“We don’t oppose central IRB review for research when it’s appropriate but we don’t think that should be imposed as a regulatory requirement,” Public Citizen’s Carome said. “Institutions should have the authority to decide for the patients and subjects that might come into their facility.”
“It seems that the most ‘controversial’ of the sections that was in fact adopted includes the requirement for use of a single IRB for certain multi-site studies,” F. Lisa Murtha, who leads the clinical research and compliance practice at FTI Consulting, said in an e-mail. “This will no doubt cause considerable discussion among IRB members nationwide.”
The OHRP’s Menikoff said the final language provides more flexibility on single IRBs than the proposed version. “At its broadest, it could be that all the studies that a particular Common Rule agency funds could be determined to be inappropriate to be subjected to this rule,” he said. The rule also extends the compliance date to three years for the single IRB language, whereas every other provision takes effect in 2018. “We appreciate infrastructure has to be built. We need communications among the different institutions that will be working together,” he said.
The HHS said the final rule is far more flexible in areas like single IRBs and potentially on posting consent forms, Pierce said. “It’s not clear from the language of the rule itself how much flexibility will actually be allowed. So the single IRB is still of great concern,” she said.
In a Federal Register notice to be published Jan. 19, the HHS said it isn’t moving forward with six provisions, three of which involved biospecimens, which Menikoff said was a direct response to the public comments. “Pretty much every major group of commenters did not like that provision and their analysis in general was this is going to be harmful to the research enterprise for a variety of reasons if we went forward with it,” Menikoff said. “And the flip side of it was that many people said, ‘Look it doesn’t harm particularly much if you go ahead and do research on my biospecimen without even knowing who I am. That’s okay.’”
The final rule also nixed a proposal to expand the jurisdiction of the rule beyond just federally funded research to cover all clinical trials regardless of whether federal dollars paid for the study. Carome expressed disappointment the revised Common Rule didn’t adopt this change. “We think that if you’re a human subject in research conducted in this country, you deserve the same protections regardless of who’s funding it,” he said.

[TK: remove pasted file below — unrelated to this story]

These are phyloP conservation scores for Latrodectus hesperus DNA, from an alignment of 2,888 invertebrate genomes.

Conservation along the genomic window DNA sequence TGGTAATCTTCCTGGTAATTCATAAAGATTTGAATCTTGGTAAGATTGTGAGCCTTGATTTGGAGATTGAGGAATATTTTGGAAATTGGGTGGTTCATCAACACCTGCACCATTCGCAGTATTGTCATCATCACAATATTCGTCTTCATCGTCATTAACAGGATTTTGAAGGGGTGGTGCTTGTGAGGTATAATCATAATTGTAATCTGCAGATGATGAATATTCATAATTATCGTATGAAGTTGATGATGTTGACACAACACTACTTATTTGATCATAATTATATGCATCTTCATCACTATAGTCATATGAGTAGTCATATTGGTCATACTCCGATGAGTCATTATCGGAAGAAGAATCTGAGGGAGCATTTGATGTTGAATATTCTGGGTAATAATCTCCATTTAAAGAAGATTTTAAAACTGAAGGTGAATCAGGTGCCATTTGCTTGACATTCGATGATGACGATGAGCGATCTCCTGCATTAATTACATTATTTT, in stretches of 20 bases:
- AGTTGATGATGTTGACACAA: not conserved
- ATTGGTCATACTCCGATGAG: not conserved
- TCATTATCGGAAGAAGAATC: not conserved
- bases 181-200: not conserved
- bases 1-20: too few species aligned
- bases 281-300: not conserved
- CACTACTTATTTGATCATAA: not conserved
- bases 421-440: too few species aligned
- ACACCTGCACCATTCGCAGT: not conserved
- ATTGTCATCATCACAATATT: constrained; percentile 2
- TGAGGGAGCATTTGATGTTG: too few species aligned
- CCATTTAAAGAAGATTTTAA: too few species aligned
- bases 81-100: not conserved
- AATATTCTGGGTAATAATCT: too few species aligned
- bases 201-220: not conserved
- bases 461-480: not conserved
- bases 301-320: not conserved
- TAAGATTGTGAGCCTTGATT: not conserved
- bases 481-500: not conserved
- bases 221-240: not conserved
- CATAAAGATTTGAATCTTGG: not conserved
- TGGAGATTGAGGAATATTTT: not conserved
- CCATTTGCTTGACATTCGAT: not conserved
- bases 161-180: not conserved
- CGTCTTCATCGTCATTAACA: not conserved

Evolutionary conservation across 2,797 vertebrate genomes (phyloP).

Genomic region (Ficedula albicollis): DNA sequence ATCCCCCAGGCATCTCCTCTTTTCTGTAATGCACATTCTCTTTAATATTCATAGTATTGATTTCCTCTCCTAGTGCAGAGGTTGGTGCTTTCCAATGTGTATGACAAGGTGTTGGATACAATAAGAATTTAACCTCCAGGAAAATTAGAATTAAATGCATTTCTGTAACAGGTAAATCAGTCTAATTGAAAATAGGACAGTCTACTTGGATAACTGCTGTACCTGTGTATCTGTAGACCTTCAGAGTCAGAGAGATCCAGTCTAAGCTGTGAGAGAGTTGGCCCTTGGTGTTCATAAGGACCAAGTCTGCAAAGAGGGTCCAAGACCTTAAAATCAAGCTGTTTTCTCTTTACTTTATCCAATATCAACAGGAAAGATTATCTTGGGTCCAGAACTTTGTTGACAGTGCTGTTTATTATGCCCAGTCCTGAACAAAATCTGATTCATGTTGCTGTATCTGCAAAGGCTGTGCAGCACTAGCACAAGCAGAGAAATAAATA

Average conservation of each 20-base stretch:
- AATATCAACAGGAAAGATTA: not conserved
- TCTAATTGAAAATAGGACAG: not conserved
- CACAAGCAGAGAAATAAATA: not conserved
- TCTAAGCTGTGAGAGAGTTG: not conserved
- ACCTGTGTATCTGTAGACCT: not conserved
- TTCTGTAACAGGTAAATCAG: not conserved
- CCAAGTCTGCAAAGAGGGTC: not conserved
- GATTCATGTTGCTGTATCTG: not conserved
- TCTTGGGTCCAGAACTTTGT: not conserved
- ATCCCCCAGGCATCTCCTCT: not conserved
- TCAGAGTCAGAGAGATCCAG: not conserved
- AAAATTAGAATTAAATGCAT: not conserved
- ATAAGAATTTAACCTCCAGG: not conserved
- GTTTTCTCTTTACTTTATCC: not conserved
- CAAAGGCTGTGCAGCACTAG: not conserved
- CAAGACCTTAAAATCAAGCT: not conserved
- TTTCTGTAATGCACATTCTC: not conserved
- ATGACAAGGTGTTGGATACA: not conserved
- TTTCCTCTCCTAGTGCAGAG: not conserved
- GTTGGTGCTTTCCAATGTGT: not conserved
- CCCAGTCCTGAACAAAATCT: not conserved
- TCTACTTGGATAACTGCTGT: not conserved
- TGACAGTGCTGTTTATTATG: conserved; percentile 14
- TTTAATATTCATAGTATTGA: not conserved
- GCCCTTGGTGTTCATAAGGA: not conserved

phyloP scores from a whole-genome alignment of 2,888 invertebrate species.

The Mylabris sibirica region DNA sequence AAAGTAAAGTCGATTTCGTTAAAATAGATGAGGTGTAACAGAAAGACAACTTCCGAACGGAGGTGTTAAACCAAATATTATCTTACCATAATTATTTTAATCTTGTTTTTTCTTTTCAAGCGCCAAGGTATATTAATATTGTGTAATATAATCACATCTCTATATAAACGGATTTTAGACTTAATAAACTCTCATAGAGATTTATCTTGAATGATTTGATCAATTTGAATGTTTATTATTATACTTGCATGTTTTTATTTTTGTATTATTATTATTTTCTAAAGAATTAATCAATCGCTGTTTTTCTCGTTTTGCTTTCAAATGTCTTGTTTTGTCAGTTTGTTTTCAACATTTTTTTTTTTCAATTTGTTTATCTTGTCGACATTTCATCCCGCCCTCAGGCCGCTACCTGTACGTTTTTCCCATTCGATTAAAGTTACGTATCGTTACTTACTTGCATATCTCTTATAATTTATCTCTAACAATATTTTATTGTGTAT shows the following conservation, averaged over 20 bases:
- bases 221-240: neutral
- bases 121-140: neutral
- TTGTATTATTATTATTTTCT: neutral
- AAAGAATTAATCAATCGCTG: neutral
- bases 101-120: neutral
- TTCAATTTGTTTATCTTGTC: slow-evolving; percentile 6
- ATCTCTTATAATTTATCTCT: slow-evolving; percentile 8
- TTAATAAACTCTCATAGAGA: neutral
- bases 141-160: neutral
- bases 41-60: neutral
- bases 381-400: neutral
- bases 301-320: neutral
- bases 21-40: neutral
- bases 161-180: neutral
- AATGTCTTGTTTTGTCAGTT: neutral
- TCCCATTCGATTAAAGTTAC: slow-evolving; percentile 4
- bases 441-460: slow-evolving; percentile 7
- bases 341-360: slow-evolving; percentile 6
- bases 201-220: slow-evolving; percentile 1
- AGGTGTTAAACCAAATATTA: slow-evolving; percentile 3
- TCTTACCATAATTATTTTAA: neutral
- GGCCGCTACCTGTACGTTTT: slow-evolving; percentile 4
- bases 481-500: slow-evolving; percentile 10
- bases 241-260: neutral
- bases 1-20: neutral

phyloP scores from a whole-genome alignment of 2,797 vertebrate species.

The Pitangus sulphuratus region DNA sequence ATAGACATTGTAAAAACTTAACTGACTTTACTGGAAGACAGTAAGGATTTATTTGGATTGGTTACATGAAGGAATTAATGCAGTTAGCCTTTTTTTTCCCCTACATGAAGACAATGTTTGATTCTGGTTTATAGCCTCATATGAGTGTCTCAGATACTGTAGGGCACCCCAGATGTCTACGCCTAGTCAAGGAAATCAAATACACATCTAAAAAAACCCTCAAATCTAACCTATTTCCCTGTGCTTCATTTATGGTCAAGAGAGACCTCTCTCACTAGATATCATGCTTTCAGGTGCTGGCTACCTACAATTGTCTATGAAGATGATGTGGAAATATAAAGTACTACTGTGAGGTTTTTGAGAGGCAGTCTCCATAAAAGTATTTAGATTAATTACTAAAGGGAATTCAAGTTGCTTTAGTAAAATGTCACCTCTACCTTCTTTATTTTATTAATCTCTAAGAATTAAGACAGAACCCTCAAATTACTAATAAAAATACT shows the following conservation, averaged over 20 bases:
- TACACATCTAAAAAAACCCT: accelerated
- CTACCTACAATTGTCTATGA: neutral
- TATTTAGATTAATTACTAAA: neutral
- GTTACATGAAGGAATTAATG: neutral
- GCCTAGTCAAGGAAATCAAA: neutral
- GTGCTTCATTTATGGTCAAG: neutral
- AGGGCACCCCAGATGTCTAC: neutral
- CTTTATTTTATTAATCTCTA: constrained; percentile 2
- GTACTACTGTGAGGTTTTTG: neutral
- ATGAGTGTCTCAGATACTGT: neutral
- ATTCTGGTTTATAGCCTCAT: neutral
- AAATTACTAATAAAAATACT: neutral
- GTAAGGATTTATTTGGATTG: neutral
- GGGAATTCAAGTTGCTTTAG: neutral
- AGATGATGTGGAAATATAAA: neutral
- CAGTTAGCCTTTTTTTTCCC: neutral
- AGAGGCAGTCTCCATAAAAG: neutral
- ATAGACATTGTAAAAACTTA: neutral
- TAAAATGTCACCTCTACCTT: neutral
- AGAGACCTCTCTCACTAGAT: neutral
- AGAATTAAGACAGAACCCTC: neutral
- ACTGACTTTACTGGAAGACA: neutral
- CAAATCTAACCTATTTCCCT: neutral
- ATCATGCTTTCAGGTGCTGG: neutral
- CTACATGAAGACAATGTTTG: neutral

The final rule also got rid of a whole set of “excluded” activities that would have been separate from an existing but expanded set of “exempt” activities. “We recognized people felt the proposal was too complex,” Menikoff said. “So we eliminated the whole notion of exclusions.” The final rule either incorporated the exclusions into the existing exemption categories, carved them out so those activities didn’t meet the definition of research and therefore weren’t subject to the Common Rule or dropped them altogether.
Mark Barnes, a research attorney with Ropes & Gray, told Bloomberg BNA it is gratifying that the HHS appears to have listened to and been swayed by the vigorous opposition to the proposal to treat all biospecimens as though they were identified subjects. “What has emerged here after five years of sustained debate is useful and deserves the strong support of the national research community. Especially appealing are the provisions allowing broad consent and relaxing some requirements for minimal risk research,” Barnes wrote in an e-mail.
Public Responsibility in Medicine & Research also applauded a rule that is “in many ways much more modest in its scope than the proposed rule. “While we have yet to review the entire 540+ page document, and so must stop short of endorsing the new rule in its entirety, the rule also appears to increase flexibility for institutions and IRBs but not, as the [proposed rule] did, shift responsibility away from the entities best equipped to ensure the ethical conduct of research. This is certainly welcome and appropriate.”
FTI Consulting’s Murtha said research sites and sponsors will need to modify their IRB policies and procedures and conduct training with IRB members and researchers alike to ensure their understanding of the updated Common Rule. “Well, we have been waiting a long time and it all seems a bit anticlimactic,” she said.
Eliminating these provisions also dramatically cut the cost of implementing the rule. HHS spokeswoman Diane Gianelli said the proposed rule had a net cost of more than $10 billion, whereas the final rule will show a savings of more than $1 billion.
Menikoff said the OHRP will be communicating with stakeholders and determine what parts of the new rule merit additional guidance.
“Our goal is to work with the regulated community, with institutions, with researchers to help them have a smooth transition,” he said.
To contact the reporter on this story: Jeannie Baumann in Washington at firstname.lastname@example.org
To contact the editor responsible for this story: Randy Kubetin at RKubetin@bna.com
The final rule is available at http://src.bna.com/lur.
Copyright © 2017 The Bureau of National Affairs, Inc. All Rights Reserved.